Below is a resource from Pathways.org that goes over the importance of play and the different types of play that is important for development.
Play: Know the Basics
Why does play matter?
Helps children learn about themselves and the world around them
Allows them to explore different interests and passions
Encourages interactions, sharing, and socialization to help develop social-emotional skills
Develops important life skills
What is play?
Play is “any spontaneous or organized activity that provides enjoyment, entertainment, amusement or diversion.” In simpler terms, it’s a time when we are:
Being creative and spontaneous
Creating original ideas and acting on them
Engaged and concentrated
When does baby begin to play?
Baby can play at any age! Play is a great way to promote motor, sensory,communication and social-emotional development—so it can start as soon as baby comes home. Of course, play will look different as they age, but here’s a look at early play with baby.
As your little one becomes a toddler, they begin to bring more communication and interaction into their play. As their communication skills get better, they will be able to follow directions while they play games. They will also use their motor skills to do more physical activities and play with toys, which helps with learning important social skills like sharing.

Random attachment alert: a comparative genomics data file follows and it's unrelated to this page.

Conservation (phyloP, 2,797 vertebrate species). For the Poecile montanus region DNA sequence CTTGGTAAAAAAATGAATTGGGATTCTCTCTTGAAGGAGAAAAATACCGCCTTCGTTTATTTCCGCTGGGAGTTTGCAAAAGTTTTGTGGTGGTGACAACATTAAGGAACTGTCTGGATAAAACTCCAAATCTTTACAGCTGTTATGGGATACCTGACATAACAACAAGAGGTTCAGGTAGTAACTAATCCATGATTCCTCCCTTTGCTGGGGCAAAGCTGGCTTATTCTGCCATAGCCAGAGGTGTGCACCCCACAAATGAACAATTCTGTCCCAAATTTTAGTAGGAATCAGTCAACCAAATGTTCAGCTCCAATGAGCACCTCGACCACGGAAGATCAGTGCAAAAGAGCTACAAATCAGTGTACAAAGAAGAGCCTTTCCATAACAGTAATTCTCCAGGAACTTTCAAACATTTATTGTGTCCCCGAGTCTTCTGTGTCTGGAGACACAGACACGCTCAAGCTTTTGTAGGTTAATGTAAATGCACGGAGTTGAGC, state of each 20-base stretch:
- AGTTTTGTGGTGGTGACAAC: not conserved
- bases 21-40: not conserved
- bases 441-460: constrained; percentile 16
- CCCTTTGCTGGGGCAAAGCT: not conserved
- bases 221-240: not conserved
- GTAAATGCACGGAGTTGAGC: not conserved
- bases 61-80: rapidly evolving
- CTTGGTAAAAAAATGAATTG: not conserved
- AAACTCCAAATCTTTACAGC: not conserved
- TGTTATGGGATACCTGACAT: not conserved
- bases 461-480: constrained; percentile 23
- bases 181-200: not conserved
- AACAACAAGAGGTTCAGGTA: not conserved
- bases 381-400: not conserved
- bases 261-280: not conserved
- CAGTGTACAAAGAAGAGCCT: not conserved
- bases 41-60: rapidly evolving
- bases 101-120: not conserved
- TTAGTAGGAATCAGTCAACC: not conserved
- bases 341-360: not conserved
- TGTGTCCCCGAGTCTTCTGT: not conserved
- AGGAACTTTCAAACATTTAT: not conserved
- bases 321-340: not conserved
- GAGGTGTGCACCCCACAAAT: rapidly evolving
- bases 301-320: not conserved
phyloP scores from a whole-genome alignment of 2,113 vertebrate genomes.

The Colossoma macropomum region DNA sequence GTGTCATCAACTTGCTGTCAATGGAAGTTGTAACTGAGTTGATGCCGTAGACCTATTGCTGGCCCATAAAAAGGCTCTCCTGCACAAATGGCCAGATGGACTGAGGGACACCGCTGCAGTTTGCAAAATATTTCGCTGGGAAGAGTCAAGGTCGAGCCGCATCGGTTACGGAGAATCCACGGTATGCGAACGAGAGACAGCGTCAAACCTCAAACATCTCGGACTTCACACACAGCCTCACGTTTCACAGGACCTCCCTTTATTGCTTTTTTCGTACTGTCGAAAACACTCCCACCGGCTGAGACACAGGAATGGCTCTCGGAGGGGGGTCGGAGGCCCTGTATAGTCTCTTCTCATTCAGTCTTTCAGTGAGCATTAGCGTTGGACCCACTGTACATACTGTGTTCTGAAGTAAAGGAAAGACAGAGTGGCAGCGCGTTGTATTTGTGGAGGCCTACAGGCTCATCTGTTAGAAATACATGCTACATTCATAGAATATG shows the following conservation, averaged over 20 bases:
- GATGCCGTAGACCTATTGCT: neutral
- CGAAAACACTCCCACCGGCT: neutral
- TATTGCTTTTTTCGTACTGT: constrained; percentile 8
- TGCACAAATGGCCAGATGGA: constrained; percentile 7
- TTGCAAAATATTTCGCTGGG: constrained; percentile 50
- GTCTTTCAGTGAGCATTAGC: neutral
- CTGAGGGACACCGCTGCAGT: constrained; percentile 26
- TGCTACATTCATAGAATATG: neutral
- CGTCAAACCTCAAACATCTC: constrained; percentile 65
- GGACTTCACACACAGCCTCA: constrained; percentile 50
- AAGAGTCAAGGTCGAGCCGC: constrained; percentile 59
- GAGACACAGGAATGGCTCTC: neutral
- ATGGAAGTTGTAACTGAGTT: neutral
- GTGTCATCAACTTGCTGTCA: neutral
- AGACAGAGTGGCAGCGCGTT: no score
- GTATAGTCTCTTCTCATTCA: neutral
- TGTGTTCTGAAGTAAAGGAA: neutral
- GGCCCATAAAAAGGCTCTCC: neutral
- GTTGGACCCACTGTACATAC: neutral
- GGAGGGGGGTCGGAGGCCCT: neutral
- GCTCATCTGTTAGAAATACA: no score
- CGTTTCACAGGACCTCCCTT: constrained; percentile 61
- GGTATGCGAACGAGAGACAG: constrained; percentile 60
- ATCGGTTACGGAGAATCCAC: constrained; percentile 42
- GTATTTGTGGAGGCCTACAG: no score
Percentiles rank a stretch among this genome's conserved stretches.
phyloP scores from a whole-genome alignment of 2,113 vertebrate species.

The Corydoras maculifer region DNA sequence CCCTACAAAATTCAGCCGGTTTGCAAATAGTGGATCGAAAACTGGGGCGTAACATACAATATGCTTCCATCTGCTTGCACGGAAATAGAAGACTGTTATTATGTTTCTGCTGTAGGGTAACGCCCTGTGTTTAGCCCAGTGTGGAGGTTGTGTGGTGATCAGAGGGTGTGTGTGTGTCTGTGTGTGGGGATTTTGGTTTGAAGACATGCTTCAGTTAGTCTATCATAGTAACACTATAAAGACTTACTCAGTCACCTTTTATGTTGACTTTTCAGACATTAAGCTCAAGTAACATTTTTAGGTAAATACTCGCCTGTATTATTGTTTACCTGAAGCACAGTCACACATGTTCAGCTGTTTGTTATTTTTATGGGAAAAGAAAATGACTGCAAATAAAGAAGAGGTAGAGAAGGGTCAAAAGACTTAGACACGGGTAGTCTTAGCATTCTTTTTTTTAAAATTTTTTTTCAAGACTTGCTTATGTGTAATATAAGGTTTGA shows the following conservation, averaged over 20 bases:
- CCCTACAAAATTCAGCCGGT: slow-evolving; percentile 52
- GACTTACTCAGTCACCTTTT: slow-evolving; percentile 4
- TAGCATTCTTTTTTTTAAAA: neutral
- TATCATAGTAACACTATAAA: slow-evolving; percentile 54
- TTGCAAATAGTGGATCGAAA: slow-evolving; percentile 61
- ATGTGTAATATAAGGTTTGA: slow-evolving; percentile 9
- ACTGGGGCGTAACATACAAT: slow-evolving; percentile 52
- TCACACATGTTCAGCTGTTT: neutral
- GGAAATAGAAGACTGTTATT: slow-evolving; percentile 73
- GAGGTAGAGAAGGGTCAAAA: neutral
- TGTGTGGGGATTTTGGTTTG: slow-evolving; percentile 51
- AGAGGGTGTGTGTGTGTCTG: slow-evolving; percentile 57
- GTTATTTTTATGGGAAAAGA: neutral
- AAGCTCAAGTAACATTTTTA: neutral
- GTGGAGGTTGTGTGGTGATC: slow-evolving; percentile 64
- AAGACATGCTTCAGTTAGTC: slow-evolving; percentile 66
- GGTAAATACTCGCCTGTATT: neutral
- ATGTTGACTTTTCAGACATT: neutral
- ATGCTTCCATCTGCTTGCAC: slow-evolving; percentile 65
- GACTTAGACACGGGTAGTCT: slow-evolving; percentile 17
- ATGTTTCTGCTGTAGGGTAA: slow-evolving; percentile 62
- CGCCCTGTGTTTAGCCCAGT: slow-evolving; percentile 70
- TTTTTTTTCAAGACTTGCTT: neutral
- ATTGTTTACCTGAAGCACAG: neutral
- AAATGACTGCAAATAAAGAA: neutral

How often should my child play?
Think of play as a prescription from a doctor. It’s something they need every day and should be a balance of structured and unstructured play.
Structured play requires a child to follow directions or rules, and is guided by an adult. This could include board games, puzzles, and organized classes like dance or art, or team sports like soccer.
Unstructured play allows for children to do whatever interests them, without as many directions or guides. Playing on the jungle gym, playing dress up, and exploring the outdoors are all examples of unstructured play. The possibilities are endless!
Toddlers should spend at least one hour a day in free, unstructured play, and at least thirty minutes engaged in active, adult-led, structured play. Older children need even more time to play each day.
What skills does play develop?
Knowing what to do when no one is directing you
Creativity and imagination
Interacting with others and negotiating
Flexibility and adaptability
Willingness to take risks and try new things
Understanding social situations
The Do's and Don'ts of Play
During playtime, do:
Let your child direct their play
Play with your child in different ways
Ask your child questions
Encourage playing with others
During playtime, don't:
Overly direct your child's play
Let your child over-direct
Let phone or other screens distract
Force activities on your kids
Article created by:
The importance of play for Development: Free Resources. Pathways.org. (2022, May 26). Retrieved from https://pathways.org/topics-of-development/play/